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English for Speakers of Other Languages (ESOL)

The English language learner faces many social and educational barriers to acquiring content learning in a mainstream classroom. The teacher who understands the cognitive and social processes of second language acquisition is better equipped to help the second language learner negotiate the demands of classroom learning activities.

The Education Studies department trains teachers to support the needs of second language learners, strengthening the classroom, and developing strategies so that all children are taught to access knowledge and skills across linguistic and cultural repertoire.

The English for Speakers of Other Language (ESOL) Endorsement is built into the UOTeach curriculum along side requirements for you primary license.

  • UOTeach teacher candidates must observe/assist/participate in an English Language Development (ELD) class at least 15 hours during the school year. An ELD class is a program within a school, specifically for English Language Learners. This can be spread out over all three terms (typical for secondary cohort) or completed in one term (more common for elementary cohort), depending on the ELD teachers’ availability.
  • Observations must be arranged in advance with the ELD teacher’s permission. Placement coordinators are available for assistance. UOTeach provides ESOL Observation Questions to help guide this experience.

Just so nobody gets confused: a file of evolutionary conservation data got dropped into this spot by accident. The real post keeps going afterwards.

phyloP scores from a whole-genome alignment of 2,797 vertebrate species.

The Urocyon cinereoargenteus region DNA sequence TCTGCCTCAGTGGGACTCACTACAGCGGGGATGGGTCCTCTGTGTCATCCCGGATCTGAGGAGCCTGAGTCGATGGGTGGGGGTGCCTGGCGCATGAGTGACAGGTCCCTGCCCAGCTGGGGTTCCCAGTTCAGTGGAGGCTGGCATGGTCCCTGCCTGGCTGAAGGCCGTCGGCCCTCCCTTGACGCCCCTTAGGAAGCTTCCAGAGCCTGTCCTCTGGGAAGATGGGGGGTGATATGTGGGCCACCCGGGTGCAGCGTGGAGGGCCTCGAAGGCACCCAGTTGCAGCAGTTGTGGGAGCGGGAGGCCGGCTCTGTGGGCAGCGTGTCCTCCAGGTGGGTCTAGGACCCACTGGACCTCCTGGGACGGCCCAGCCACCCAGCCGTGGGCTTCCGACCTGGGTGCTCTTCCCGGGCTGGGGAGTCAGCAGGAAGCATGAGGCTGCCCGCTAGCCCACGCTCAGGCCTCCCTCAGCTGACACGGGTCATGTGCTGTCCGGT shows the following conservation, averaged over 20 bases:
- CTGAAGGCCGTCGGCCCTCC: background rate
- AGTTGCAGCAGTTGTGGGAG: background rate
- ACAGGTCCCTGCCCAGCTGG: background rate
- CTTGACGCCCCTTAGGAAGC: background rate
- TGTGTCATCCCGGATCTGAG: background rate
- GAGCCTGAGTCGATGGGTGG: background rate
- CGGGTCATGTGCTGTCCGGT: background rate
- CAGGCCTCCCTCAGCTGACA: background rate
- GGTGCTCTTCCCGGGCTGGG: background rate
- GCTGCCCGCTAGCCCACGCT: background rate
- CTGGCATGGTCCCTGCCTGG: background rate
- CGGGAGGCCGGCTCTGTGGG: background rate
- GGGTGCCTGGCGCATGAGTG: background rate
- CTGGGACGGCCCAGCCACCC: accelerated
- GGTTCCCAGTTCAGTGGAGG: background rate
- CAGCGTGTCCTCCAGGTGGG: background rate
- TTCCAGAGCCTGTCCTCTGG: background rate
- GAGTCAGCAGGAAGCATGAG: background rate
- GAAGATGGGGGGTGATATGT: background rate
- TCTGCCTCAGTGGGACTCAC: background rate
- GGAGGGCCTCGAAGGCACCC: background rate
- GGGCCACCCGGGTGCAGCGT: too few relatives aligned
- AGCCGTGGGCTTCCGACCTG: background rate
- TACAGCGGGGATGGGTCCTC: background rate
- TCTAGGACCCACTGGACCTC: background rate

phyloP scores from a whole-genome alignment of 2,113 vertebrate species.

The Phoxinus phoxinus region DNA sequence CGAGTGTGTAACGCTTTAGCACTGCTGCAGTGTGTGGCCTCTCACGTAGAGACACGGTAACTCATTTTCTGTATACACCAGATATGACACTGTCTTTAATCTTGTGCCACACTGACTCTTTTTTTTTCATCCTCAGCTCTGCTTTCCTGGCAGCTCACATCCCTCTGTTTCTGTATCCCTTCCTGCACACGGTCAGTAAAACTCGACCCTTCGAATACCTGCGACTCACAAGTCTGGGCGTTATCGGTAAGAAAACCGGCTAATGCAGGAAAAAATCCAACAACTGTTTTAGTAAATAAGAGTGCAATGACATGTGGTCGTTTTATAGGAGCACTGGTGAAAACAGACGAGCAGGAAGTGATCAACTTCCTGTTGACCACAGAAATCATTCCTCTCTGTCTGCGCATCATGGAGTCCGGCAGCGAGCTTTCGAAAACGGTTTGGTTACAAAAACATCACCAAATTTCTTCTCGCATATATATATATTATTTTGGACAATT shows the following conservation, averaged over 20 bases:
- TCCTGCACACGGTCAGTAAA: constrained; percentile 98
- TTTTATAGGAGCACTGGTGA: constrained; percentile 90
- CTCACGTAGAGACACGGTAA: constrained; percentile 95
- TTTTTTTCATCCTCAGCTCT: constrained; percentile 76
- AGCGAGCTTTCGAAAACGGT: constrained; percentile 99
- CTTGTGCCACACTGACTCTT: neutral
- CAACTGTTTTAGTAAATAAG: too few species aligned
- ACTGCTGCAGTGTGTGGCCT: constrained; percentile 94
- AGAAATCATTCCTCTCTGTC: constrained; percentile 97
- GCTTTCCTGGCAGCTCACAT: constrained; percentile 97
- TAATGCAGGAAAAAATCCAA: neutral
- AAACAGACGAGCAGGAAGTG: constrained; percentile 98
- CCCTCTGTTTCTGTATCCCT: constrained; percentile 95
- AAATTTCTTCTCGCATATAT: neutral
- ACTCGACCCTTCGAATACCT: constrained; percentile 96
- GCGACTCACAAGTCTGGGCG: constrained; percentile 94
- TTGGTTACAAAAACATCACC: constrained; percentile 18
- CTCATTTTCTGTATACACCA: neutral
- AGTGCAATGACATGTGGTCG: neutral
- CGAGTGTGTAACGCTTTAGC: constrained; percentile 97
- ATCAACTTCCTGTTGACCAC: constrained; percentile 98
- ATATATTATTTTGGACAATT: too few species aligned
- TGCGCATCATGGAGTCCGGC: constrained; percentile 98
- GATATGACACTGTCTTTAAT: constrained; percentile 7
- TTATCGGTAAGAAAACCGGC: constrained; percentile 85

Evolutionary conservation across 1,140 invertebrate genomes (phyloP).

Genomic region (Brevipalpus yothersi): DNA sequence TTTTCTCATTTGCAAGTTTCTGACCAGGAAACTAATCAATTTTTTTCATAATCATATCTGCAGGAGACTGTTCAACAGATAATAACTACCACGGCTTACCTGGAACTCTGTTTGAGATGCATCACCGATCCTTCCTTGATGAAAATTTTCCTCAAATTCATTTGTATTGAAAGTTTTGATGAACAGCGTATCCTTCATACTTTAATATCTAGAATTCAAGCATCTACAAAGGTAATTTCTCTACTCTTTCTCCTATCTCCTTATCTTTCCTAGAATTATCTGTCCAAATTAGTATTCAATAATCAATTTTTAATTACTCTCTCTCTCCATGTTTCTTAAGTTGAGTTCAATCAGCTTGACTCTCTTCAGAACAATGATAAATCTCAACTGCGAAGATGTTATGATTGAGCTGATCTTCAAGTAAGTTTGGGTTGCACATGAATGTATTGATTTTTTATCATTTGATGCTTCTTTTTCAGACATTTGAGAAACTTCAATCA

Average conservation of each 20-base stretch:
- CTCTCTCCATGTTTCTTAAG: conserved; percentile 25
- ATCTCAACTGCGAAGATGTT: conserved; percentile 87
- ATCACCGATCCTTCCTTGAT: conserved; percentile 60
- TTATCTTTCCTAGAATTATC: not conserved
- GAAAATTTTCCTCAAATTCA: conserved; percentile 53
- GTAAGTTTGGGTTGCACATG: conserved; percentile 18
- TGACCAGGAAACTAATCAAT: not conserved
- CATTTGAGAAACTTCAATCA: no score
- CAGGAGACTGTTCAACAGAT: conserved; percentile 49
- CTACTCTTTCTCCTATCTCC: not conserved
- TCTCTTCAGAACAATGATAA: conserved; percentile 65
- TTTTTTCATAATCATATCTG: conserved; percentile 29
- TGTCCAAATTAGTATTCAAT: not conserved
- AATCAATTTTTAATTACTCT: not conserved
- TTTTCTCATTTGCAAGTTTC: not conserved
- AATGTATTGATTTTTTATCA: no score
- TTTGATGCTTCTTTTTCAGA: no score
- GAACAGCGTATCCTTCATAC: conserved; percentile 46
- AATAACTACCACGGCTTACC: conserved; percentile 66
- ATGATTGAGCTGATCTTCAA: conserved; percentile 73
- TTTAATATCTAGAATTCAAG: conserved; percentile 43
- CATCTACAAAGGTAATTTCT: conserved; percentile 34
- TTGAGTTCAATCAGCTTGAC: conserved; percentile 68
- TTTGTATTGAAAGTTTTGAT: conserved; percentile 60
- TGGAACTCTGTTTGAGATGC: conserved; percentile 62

• Additional ESOL requirements will be directed by Bilingual Education instructor, Abby Lane, in EDST 626, EDST 638, and EDST 646.

With an ESOL endorsement and a demonstrated fluency in a second language (through an ACTFL Oral Proficiency Interview), students can earn an ESOL/Bilingual specialization.

If you are interested in teaching English outside the United States or to adults or a degree specifically in TESOL, please see the Language Teaching Specialization master’s program offered by the Department of Linguistics.

Licensed teachers with an ESOL will have demonstrated the following:

  • Proficiency in planning, delivery, and assessment of ESOL instruction.
  • Knowledge of effective second language program models.
  • Ability to serve as a resource to classroom teachers to ensure a student's successful transition from an English Language Development program to mainstream classrooms.
  • Ability to serve as an advocate for multi-literacy and multi-cultural education that supports additive rather than subtractive language development.